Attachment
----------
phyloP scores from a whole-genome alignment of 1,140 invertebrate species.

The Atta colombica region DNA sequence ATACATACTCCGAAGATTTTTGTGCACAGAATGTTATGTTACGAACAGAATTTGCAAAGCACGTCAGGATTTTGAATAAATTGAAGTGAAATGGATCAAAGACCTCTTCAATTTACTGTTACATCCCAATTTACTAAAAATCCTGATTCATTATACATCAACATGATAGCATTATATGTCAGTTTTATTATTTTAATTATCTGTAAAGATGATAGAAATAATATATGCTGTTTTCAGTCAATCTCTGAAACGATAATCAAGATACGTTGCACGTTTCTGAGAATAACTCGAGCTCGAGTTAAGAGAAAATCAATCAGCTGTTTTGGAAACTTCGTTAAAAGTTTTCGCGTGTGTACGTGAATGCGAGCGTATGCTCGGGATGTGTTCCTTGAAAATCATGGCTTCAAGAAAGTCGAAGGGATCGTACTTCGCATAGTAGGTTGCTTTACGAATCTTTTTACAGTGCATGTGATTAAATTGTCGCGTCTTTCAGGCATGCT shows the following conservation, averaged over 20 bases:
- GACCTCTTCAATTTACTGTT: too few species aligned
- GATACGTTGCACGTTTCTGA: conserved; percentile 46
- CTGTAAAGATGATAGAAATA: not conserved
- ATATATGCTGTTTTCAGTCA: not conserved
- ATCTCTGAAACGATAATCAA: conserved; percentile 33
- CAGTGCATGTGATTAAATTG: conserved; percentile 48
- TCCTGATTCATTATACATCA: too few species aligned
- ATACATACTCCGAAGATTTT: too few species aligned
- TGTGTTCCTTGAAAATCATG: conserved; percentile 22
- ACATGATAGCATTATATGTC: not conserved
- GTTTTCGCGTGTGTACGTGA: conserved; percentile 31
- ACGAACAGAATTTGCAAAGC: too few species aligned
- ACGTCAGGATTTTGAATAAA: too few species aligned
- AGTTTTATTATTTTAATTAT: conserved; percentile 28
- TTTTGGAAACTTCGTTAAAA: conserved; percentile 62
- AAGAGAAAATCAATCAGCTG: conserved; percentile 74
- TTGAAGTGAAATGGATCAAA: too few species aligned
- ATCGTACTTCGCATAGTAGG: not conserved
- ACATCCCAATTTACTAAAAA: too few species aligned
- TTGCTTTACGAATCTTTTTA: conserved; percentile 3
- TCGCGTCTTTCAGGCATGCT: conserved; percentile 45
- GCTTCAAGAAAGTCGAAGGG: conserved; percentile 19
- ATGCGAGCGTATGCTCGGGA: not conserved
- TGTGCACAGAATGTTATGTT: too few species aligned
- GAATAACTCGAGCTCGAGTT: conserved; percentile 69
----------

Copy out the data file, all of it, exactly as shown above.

phyloP scores from a whole-genome alignment of 1,140 invertebrate species.

The Atta colombica region DNA sequence ATACATACTCCGAAGATTTTTGTGCACAGAATGTTATGTTACGAACAGAATTTGCAAAGCACGTCAGGATTTTGAATAAATTGAAGTGAAATGGATCAAAGACCTCTTCAATTTACTGTTACATCCCAATTTACTAAAAATCCTGATTCATTATACATCAACATGATAGCATTATATGTCAGTTTTATTATTTTAATTATCTGTAAAGATGATAGAAATAATATATGCTGTTTTCAGTCAATCTCTGAAACGATAATCAAGATACGTTGCACGTTTCTGAGAATAACTCGAGCTCGAGTTAAGAGAAAATCAATCAGCTGTTTTGGAAACTTCGTTAAAAGTTTTCGCGTGTGTACGTGAATGCGAGCGTATGCTCGGGATGTGTTCCTTGAAAATCATGGCTTCAAGAAAGTCGAAGGGATCGTACTTCGCATAGTAGGTTGCTTTACGAATCTTTTTACAGTGCATGTGATTAAATTGTCGCGTCTTTCAGGCATGCT shows the following conservation, averaged over 20 bases:
- GACCTCTTCAATTTACTGTT: too few species aligned
- GATACGTTGCACGTTTCTGA: conserved; percentile 46
- CTGTAAAGATGATAGAAATA: not conserved
- ATATATGCTGTTTTCAGTCA: not conserved
- ATCTCTGAAACGATAATCAA: conserved; percentile 33
- CAGTGCATGTGATTAAATTG: conserved; percentile 48
- TCCTGATTCATTATACATCA: too few species aligned
- ATACATACTCCGAAGATTTT: too few species aligned
- TGTGTTCCTTGAAAATCATG: conserved; percentile 22
- ACATGATAGCATTATATGTC: not conserved
- GTTTTCGCGTGTGTACGTGA: conserved; percentile 31
- ACGAACAGAATTTGCAAAGC: too few species aligned
- ACGTCAGGATTTTGAATAAA: too few species aligned
- AGTTTTATTATTTTAATTAT: conserved; percentile 28
- TTTTGGAAACTTCGTTAAAA: conserved; percentile 62
- AAGAGAAAATCAATCAGCTG: conserved; percentile 74
- TTGAAGTGAAATGGATCAAA: too few species aligned
- ATCGTACTTCGCATAGTAGG: not conserved
- ACATCCCAATTTACTAAAAA: too few species aligned
- TTGCTTTACGAATCTTTTTA: conserved; percentile 3
- TCGCGTCTTTCAGGCATGCT: conserved; percentile 45
- GCTTCAAGAAAGTCGAAGGG: conserved; percentile 19
- ATGCGAGCGTATGCTCGGGA: not conserved
- TGTGCACAGAATGTTATGTT: too few species aligned
- GAATAACTCGAGCTCGAGTT: conserved; percentile 69